The US Food and Drug Administration (FDA) has accepted Merck’s supplemental biologics license application for Keytruda (pembrolizumab) in recurrent or metastatic head and neck cancer.
The agency granted Keytruda priority review status with a target action date of 9 August 2016.
Keytruda was approved in 2014 to treat melanoma. In October 2015, it was cleared for use in patients with metastatic non-small cell lung cancer whose tumors express PD-L1 with disease progression on or after platinum-containing chemotherapy.
Merck is now seeking approval for the treatment of patients with recurrent or metastatic head and neck squamous cell carcinoma with disease progression on or after platinum-containing chemotherapy.
For this indication, Keytruda will be used as a single agent at a dose of 200 mg administered intravenously every three weeks.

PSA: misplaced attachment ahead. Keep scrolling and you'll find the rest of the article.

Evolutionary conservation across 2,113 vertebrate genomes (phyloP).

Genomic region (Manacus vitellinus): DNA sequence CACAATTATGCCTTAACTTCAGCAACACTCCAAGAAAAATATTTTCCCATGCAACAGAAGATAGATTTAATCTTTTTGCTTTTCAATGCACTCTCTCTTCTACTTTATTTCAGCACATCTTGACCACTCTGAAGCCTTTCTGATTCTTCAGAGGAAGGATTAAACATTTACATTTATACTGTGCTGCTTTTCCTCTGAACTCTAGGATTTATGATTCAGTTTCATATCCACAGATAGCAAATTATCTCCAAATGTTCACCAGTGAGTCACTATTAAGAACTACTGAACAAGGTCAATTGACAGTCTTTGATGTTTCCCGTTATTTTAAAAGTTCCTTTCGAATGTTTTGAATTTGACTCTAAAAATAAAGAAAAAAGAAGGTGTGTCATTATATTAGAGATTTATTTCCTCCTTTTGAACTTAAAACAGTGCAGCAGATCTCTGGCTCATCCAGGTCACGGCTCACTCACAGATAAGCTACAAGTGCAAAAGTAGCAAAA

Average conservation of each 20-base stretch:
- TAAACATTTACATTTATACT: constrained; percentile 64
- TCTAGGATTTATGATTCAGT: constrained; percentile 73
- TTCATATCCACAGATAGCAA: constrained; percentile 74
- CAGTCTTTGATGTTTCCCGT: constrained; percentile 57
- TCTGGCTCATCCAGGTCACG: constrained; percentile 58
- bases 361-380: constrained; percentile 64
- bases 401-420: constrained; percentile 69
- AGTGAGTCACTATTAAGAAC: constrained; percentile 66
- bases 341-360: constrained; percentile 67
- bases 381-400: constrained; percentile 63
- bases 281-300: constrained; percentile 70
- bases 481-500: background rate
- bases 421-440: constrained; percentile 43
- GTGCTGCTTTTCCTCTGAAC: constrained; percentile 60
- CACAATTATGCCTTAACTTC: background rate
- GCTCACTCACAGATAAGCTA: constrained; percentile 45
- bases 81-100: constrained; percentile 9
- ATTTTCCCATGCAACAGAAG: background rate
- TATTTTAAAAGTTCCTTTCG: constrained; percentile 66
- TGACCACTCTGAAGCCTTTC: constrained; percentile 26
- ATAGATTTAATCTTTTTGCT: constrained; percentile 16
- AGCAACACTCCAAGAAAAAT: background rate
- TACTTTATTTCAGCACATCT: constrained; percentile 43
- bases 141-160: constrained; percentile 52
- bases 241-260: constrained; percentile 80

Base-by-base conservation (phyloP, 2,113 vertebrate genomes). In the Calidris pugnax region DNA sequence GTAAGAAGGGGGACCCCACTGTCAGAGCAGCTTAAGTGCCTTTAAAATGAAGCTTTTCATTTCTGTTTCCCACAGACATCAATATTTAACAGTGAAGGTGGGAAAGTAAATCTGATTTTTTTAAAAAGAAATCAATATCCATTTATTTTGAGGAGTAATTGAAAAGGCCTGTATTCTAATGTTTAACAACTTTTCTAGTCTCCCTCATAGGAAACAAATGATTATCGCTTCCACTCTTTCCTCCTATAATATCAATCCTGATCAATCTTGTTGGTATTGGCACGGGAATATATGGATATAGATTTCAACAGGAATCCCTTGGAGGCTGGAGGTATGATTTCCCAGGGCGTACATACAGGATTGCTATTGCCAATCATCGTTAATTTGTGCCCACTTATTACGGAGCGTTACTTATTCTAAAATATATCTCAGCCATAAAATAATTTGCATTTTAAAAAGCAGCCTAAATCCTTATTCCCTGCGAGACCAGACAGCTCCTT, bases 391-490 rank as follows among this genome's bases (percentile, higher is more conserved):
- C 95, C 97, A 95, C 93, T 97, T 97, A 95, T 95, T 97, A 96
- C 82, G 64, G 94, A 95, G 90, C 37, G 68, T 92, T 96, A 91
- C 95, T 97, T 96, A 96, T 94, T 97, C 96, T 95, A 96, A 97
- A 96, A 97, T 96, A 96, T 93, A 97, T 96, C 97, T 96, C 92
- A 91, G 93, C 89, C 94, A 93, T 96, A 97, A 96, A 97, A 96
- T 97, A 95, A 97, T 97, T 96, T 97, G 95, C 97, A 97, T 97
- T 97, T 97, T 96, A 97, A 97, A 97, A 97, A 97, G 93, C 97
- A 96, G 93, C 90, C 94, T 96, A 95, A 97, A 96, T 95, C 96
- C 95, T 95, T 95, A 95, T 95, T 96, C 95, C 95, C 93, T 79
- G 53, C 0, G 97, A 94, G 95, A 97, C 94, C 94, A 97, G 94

Merck Research Laboratories senior vice president and therapeutic area head, oncology late-stage development Roger Dansey said: “Starting in the early days of our development program, we have explored the role of Keytruda for patients with head and neck cancer, a difficult-to-treat and debilitating disease with very few treatment options.
“We are encouraged by the data emerging from our program in this type of cancer, and welcome today’s news as this is an important step toward making Keytruda available to these patients.”
Keytruda helps the immune system fight tumor cells by blocking the interaction between PD-1, a cell surface receptor on T cells and pro-B cells, and its ligands PD-L1 and PD-L2.
Keytruda is indicated in the US to treat patients with unresectable or metastatic melanoma.
Published 14 April 2016